- There is nothing to fear but fear itself. President Franklin Delano Roosevelt’s 1933 inaugural speech included these famous words when he attempted to both rouse and assure a desperate public that great things could be done during the depths of the Great Depression. I think we can all take away from this memorable line that our fear of fear is often far worse than the event itself – if, in fact, it comes to pass at all.
- What would you do if you weren’t afraid? This one gets me hooked every time. Put it on a plaque on the wall because it asks us a vitally important question that goes to the heart of the choices we make – and don’t make – what would you do if you weren’t afraid?
Well, what would you do?
Jungian analyst and author, James Hollis, writes, “All of us have to ask this simple but piercing question of our relationships, affiliations, professions, politics and our theology: “Does this path, this choice, make me larger or smaller?” Usually, Hollis suggests, we know the answer immediately because we always intuitively know and yet are afraid of what we know and even more afraid of what it may ask of us.”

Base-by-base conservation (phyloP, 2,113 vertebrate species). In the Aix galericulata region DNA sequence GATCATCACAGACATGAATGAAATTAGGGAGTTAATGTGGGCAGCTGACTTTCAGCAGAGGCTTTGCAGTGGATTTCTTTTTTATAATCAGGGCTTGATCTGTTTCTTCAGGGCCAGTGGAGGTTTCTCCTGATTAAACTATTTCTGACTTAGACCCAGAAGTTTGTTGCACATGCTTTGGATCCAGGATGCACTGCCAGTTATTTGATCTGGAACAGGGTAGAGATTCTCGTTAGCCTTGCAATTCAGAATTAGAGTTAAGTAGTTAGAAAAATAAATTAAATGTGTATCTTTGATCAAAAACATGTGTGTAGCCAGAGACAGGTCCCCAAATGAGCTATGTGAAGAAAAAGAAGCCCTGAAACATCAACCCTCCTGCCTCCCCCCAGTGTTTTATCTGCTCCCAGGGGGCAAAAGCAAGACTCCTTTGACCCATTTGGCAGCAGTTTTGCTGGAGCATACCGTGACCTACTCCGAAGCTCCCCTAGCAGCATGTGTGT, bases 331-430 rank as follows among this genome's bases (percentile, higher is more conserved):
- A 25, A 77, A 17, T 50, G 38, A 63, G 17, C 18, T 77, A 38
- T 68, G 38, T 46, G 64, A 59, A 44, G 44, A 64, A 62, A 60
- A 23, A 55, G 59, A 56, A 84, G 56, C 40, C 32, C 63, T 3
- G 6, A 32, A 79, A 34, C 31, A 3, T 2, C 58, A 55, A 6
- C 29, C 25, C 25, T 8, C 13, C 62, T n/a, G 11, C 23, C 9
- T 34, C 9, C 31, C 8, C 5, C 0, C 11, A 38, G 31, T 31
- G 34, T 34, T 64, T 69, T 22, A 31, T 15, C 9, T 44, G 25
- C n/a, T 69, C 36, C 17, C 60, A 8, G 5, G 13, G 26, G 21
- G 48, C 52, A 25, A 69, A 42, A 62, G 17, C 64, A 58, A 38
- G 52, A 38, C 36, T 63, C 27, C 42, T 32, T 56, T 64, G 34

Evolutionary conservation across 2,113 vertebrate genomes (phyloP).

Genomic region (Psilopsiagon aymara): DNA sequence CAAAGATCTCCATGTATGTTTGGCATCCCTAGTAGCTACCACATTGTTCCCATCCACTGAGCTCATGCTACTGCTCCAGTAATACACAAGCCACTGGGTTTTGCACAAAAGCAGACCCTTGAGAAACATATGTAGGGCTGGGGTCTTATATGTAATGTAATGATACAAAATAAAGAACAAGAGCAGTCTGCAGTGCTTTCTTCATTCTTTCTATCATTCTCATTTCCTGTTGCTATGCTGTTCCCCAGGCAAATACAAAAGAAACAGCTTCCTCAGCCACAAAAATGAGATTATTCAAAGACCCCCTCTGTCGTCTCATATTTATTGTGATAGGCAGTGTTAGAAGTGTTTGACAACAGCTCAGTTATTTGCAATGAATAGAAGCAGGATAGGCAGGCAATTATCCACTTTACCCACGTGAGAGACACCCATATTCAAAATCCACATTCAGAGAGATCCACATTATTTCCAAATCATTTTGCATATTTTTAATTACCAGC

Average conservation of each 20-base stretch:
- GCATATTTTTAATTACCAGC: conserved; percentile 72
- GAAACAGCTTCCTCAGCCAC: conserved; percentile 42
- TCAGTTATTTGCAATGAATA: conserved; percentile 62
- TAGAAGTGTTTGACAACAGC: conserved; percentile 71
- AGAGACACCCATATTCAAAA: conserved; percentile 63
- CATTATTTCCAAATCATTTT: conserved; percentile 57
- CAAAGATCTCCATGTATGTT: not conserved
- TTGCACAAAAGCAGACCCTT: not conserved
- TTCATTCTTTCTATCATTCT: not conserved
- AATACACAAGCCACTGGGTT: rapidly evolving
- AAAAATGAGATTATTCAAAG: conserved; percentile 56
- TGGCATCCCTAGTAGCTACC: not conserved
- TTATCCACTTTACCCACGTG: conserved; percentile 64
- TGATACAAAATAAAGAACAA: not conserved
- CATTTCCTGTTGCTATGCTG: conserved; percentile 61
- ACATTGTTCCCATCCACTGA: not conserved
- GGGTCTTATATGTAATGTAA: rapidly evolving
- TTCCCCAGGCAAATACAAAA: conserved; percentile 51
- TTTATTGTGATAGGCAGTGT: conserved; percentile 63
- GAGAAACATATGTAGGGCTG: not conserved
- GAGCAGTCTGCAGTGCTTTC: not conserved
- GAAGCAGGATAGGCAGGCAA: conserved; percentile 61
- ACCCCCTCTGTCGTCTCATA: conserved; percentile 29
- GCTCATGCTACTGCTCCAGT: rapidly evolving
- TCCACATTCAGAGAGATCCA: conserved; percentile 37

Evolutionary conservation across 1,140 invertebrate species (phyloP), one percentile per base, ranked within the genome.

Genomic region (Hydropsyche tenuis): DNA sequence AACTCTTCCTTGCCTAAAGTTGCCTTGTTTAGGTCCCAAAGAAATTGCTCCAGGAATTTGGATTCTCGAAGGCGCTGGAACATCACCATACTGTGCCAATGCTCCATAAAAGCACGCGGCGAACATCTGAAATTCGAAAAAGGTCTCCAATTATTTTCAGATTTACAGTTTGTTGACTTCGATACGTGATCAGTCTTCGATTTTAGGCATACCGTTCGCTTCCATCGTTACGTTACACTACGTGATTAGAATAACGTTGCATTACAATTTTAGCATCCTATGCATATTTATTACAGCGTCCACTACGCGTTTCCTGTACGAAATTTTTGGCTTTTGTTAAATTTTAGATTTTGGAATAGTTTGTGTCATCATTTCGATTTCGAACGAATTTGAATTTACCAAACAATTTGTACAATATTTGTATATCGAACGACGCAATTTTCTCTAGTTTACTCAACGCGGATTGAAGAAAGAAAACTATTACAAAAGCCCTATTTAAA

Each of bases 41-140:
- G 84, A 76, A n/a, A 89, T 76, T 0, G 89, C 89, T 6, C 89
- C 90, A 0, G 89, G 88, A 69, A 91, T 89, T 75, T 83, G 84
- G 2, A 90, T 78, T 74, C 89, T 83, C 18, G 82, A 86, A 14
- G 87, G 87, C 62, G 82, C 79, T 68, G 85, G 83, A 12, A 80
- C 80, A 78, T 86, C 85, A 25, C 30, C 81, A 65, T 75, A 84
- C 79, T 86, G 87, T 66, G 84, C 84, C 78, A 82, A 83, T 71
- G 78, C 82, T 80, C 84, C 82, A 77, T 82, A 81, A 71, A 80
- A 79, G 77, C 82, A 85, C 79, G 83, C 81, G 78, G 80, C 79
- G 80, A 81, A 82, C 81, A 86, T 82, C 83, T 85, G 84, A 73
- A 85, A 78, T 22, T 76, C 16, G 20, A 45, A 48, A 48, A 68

Our not looking, not asking, not seeing, avoiding, hiding, deflecting, neglecting, distracting, exhausting and rationalizing what we want but don’t allow for ourselves is a bow to fear. Our actions are always in service to our unconscious needs – and too many stay unattended in the dark because of our fears.
Behavior doesn’t just happen. It’s motivated by our beliefs and emotions. This conscious and mostly unconscious process is always going on. Should I walk down this block or the next? Can I be honest with my boss? Can I be real with this group of people? Should I spend this money? ( money, folks is a huge repository of fear for many people) Should I trust this person? What if I break off this relationship and land up alone? What will happen to me if I get sick? Who will take care of me when I get old?
At the core of fear are the existential questions every human being faces: Am I enough? Will I have enough? Will the world overwhelm me or will it love me?
Ouch, ouch, ouch. None of this is emotionally comfortable. All of this chronic uncertainty can leave us feeling like we always have to hang on to the edge of the pool for dear life.